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Kwa-Kwa returnees flee as military, gunmen clash again

Dozens of returnees in the village of Kwa-Kwa Bakundu, Meme Division, South West Region of Cameroon, have scurried back into the bushes following renewed military clashes with gunmen early Thursday, August 16, 2018.

The National Times gleaned that gunmen suspected to be separatists fighters surfaced on the Kumba-Mundemba Road axis around Kwa-Kwa Bakundu, conducting controls. It is reported that within the same period, a contingent of security forces on patrol bumped into the gunmen. Sustained gun fire exchange is said to have ensued.

Burnt Kwa-Kwa village

Sounds of gun shots rattling across the village ignited spontaneous escape moves among a few villagers who had mustered the courage to the return to the village. A host of such villagers are said to be living in a few homes far off from the main road.

Sources confirmed to The National Times that after about 30 minutes of gun battles, the gunmen retreated to the unfamiliar. The security forces are said to have progressed further along the same stretch before returning to their base same day.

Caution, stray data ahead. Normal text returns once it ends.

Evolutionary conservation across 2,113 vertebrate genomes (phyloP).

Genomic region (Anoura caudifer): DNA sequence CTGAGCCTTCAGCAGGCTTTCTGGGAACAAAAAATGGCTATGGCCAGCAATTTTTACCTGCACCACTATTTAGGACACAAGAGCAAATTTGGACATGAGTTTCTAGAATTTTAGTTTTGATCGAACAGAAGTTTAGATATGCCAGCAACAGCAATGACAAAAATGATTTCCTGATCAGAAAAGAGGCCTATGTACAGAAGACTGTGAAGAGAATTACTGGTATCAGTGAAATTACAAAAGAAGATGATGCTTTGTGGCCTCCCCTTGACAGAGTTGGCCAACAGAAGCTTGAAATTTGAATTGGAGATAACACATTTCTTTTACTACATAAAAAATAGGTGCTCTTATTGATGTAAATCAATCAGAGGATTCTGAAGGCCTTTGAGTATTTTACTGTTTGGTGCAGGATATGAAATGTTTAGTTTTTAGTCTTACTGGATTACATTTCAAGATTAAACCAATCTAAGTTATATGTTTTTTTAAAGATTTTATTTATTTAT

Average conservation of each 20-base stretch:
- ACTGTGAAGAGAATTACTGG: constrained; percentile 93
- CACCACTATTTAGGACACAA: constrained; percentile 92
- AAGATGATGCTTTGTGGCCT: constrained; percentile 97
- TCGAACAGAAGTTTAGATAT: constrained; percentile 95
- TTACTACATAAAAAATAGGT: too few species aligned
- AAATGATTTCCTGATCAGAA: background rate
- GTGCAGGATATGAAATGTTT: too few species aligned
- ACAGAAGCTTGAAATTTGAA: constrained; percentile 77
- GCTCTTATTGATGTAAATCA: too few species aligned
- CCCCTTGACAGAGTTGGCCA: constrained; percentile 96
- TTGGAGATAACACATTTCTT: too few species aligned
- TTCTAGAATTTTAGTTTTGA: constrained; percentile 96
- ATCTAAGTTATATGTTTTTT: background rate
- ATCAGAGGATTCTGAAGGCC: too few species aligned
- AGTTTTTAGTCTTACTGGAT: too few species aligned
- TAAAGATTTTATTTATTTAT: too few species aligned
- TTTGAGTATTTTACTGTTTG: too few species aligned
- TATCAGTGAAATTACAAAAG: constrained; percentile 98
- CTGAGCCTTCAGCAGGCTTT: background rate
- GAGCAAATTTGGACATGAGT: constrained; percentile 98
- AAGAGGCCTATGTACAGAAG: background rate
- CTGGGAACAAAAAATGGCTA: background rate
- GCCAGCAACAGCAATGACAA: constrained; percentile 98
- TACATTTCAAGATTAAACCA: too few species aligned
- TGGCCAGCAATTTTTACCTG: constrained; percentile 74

Thursday’s development could frustrate renewed calls from administrative authorities for those hiding in the bushes to return home. Government through its FCFA 12.7 billion humanitarian aid for displaced persons of the Anglophone Crisis say they should return home and benefit from the support.

Kwa-Kwa Bakundu, a cosmopolitan village, slipped into deadly gun battles in January, 2018. It was here that Chief Johannes Ekebe Niongo of Ngongo-Bakundu was lured and shot dead. Ekebe was piloting the wake keeping without corpse of late Chief Manfred Tukwa of Kwa-Kwa Bakundu.

This happened around midnight of January 12 this year. A few weeks after, both Chiefs were laid to rest void of traditional rites. Gunmen conducted the burials.

Attacks on security forces ensued. Towards the end of January, massive burning of houses was conducted on Kwa-Kwa. A 96-year-old woman popularly known as Mami Happih was reportedly roasted in the process.

Though no group claimed responsibility for the burnings, human right organisations, have accused the Cameroon military of conducting the burning. Since the Kwa-Kwa episode, the burning of villages accentuated with civil society organisations now putting the number of villages razed to over 10.

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